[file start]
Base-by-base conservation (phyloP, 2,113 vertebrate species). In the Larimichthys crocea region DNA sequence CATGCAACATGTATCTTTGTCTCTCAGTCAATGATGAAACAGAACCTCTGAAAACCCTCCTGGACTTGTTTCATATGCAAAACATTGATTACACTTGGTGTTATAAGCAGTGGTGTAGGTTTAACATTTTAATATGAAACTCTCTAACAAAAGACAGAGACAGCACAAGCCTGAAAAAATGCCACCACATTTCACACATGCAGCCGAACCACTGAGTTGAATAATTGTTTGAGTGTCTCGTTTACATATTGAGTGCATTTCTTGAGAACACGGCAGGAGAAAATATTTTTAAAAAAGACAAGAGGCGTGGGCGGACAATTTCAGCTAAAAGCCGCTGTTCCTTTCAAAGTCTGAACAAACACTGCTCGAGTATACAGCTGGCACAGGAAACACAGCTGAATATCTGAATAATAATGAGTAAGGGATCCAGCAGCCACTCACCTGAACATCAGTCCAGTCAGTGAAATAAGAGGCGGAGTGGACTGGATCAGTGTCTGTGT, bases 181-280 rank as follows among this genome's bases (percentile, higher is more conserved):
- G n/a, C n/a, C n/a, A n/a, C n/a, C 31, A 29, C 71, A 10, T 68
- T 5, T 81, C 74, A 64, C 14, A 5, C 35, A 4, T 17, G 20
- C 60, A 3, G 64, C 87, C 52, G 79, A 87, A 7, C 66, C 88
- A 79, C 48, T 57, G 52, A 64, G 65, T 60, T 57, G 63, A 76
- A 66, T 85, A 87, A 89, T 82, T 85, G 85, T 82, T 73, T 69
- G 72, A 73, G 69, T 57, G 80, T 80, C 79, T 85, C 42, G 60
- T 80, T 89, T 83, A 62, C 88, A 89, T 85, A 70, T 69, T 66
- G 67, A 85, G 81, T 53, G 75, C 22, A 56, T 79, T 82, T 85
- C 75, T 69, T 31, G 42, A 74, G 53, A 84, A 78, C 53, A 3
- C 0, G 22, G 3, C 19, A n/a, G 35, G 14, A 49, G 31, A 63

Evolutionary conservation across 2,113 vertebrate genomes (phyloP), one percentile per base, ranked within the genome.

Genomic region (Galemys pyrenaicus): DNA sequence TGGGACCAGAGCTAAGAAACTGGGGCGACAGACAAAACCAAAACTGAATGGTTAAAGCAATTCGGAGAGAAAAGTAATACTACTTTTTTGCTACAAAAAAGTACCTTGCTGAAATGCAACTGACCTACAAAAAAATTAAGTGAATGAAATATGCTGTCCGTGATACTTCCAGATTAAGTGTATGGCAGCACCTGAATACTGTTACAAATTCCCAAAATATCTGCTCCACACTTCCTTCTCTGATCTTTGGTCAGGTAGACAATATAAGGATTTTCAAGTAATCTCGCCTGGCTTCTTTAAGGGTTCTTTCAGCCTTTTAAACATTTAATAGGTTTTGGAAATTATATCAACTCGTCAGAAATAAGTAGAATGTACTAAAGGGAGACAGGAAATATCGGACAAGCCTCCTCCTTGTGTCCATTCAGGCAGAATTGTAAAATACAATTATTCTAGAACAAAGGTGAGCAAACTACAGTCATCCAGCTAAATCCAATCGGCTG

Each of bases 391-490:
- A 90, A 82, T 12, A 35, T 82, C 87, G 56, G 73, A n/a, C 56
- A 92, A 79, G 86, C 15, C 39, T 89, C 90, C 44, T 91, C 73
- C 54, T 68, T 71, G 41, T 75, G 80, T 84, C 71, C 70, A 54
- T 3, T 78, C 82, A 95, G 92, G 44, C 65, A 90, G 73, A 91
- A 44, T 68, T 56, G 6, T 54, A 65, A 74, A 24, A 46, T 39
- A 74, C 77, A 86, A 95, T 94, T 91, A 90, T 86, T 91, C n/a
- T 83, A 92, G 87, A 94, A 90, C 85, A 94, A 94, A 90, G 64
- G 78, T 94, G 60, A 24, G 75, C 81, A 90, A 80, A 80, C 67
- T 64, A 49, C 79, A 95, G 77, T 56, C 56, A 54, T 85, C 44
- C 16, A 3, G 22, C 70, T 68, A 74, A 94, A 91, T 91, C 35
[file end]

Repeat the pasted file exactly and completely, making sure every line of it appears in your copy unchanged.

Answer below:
Base-by-base conservation (phyloP, 2,113 vertebrate species). In the Larimichthys crocea region DNA sequence CATGCAACATGTATCTTTGTCTCTCAGTCAATGATGAAACAGAACCTCTGAAAACCCTCCTGGACTTGTTTCATATGCAAAACATTGATTACACTTGGTGTTATAAGCAGTGGTGTAGGTTTAACATTTTAATATGAAACTCTCTAACAAAAGACAGAGACAGCACAAGCCTGAAAAAATGCCACCACATTTCACACATGCAGCCGAACCACTGAGTTGAATAATTGTTTGAGTGTCTCGTTTACATATTGAGTGCATTTCTTGAGAACACGGCAGGAGAAAATATTTTTAAAAAAGACAAGAGGCGTGGGCGGACAATTTCAGCTAAAAGCCGCTGTTCCTTTCAAAGTCTGAACAAACACTGCTCGAGTATACAGCTGGCACAGGAAACACAGCTGAATATCTGAATAATAATGAGTAAGGGATCCAGCAGCCACTCACCTGAACATCAGTCCAGTCAGTGAAATAAGAGGCGGAGTGGACTGGATCAGTGTCTGTGT, bases 181-280 rank as follows among this genome's bases (percentile, higher is more conserved):
- G n/a, C n/a, C n/a, A n/a, C n/a, C 31, A 29, C 71, A 10, T 68
- T 5, T 81, C 74, A 64, C 14, A 5, C 35, A 4, T 17, G 20
- C 60, A 3, G 64, C 87, C 52, G 79, A 87, A 7, C 66, C 88
- A 79, C 48, T 57, G 52, A 64, G 65, T 60, T 57, G 63, A 76
- A 66, T 85, A 87, A 89, T 82, T 85, G 85, T 82, T 73, T 69
- G 72, A 73, G 69, T 57, G 80, T 80, C 79, T 85, C 42, G 60
- T 80, T 89, T 83, A 62, C 88, A 89, T 85, A 70, T 69, T 66
- G 67, A 85, G 81, T 53, G 75, C 22, A 56, T 79, T 82, T 85
- C 75, T 69, T 31, G 42, A 74, G 53, A 84, A 78, C 53, A 3
- C 0, G 22, G 3, C 19, A n/a, G 35, G 14, A 49, G 31, A 63

Evolutionary conservation across 2,113 vertebrate genomes (phyloP), one percentile per base, ranked within the genome.

Genomic region (Galemys pyrenaicus): DNA sequence TGGGACCAGAGCTAAGAAACTGGGGCGACAGACAAAACCAAAACTGAATGGTTAAAGCAATTCGGAGAGAAAAGTAATACTACTTTTTTGCTACAAAAAAGTACCTTGCTGAAATGCAACTGACCTACAAAAAAATTAAGTGAATGAAATATGCTGTCCGTGATACTTCCAGATTAAGTGTATGGCAGCACCTGAATACTGTTACAAATTCCCAAAATATCTGCTCCACACTTCCTTCTCTGATCTTTGGTCAGGTAGACAATATAAGGATTTTCAAGTAATCTCGCCTGGCTTCTTTAAGGGTTCTTTCAGCCTTTTAAACATTTAATAGGTTTTGGAAATTATATCAACTCGTCAGAAATAAGTAGAATGTACTAAAGGGAGACAGGAAATATCGGACAAGCCTCCTCCTTGTGTCCATTCAGGCAGAATTGTAAAATACAATTATTCTAGAACAAAGGTGAGCAAACTACAGTCATCCAGCTAAATCCAATCGGCTG

Each of bases 391-490:
- A 90, A 82, T 12, A 35, T 82, C 87, G 56, G 73, A n/a, C 56
- A 92, A 79, G 86, C 15, C 39, T 89, C 90, C 44, T 91, C 73
- C 54, T 68, T 71, G 41, T 75, G 80, T 84, C 71, C 70, A 54
- T 3, T 78, C 82, A 95, G 92, G 44, C 65, A 90, G 73, A 91
- A 44, T 68, T 56, G 6, T 54, A 65, A 74, A 24, A 46, T 39
- A 74, C 77, A 86, A 95, T 94, T 91, A 90, T 86, T 91, C n/a
- T 83, A 92, G 87, A 94, A 90, C 85, A 94, A 94, A 90, G 64
- G 78, T 94, G 60, A 24, G 75, C 81, A 90, A 80, A 80, C 67
- T 64, A 49, C 79, A 95, G 77, T 56, C 56, A 54, T 85, C 44
- C 16, A 3, G 22, C 70, T 68, A 74, A 94, A 91, T 91, C 35